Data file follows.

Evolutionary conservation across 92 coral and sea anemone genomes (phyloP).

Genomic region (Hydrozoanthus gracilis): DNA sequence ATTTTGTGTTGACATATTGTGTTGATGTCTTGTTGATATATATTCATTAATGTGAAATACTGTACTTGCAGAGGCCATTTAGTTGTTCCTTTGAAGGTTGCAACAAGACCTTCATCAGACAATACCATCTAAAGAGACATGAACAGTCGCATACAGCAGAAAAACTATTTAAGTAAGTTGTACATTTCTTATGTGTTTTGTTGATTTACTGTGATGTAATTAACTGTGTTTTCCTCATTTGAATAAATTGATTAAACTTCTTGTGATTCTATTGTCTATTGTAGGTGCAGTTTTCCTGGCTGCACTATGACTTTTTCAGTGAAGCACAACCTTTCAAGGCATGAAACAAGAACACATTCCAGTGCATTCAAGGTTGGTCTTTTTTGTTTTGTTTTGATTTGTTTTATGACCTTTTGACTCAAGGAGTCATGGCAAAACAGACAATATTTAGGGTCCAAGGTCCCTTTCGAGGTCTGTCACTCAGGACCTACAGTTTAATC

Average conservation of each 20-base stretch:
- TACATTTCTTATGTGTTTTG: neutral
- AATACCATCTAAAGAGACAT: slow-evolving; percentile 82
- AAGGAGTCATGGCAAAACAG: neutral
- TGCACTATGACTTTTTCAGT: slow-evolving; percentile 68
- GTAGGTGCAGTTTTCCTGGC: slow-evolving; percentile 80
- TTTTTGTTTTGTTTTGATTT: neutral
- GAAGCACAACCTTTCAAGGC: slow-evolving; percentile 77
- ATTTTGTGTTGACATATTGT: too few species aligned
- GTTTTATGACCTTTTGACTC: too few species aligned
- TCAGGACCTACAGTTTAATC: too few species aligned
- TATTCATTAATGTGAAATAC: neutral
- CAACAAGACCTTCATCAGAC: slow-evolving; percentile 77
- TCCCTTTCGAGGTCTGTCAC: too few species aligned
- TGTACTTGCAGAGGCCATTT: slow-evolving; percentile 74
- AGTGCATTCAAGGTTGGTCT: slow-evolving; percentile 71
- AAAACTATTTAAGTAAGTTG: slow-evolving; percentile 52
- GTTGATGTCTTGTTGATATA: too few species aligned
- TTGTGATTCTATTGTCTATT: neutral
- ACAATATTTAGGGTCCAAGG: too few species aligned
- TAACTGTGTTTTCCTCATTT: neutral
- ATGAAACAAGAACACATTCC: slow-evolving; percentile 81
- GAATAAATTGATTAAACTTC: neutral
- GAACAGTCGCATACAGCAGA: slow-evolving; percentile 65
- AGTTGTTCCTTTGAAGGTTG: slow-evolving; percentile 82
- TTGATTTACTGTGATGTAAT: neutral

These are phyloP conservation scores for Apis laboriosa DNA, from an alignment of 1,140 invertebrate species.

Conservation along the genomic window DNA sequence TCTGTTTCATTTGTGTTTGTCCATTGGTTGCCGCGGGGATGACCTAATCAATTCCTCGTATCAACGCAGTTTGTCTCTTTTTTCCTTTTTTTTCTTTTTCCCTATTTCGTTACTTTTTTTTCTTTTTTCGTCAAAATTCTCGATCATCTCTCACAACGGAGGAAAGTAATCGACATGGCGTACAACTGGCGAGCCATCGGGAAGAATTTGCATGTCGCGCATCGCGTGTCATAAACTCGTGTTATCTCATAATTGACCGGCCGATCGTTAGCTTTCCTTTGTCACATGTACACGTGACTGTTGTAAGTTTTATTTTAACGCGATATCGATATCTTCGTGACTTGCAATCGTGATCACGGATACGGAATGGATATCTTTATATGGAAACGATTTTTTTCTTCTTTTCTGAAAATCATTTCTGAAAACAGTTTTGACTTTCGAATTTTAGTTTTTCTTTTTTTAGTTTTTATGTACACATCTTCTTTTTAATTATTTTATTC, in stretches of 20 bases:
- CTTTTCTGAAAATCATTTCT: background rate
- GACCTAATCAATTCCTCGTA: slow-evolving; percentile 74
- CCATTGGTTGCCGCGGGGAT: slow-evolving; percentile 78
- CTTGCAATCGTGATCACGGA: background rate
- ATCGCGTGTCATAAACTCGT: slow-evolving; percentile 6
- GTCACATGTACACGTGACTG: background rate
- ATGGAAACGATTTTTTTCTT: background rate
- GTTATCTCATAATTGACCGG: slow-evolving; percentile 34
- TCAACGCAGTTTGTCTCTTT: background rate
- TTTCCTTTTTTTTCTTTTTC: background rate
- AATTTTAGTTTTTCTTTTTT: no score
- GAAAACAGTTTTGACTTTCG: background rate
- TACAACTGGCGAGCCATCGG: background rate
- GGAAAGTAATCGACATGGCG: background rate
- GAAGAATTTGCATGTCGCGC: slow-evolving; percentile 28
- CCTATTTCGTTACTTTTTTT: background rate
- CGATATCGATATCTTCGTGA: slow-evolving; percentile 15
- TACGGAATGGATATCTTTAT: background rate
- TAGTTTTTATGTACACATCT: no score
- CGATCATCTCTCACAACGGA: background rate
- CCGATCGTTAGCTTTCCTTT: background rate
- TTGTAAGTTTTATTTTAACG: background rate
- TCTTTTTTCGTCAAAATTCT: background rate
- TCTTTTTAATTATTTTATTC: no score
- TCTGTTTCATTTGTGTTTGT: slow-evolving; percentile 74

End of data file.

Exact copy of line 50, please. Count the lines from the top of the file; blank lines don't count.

- CGATCATCTCTCACAACGGA: background rate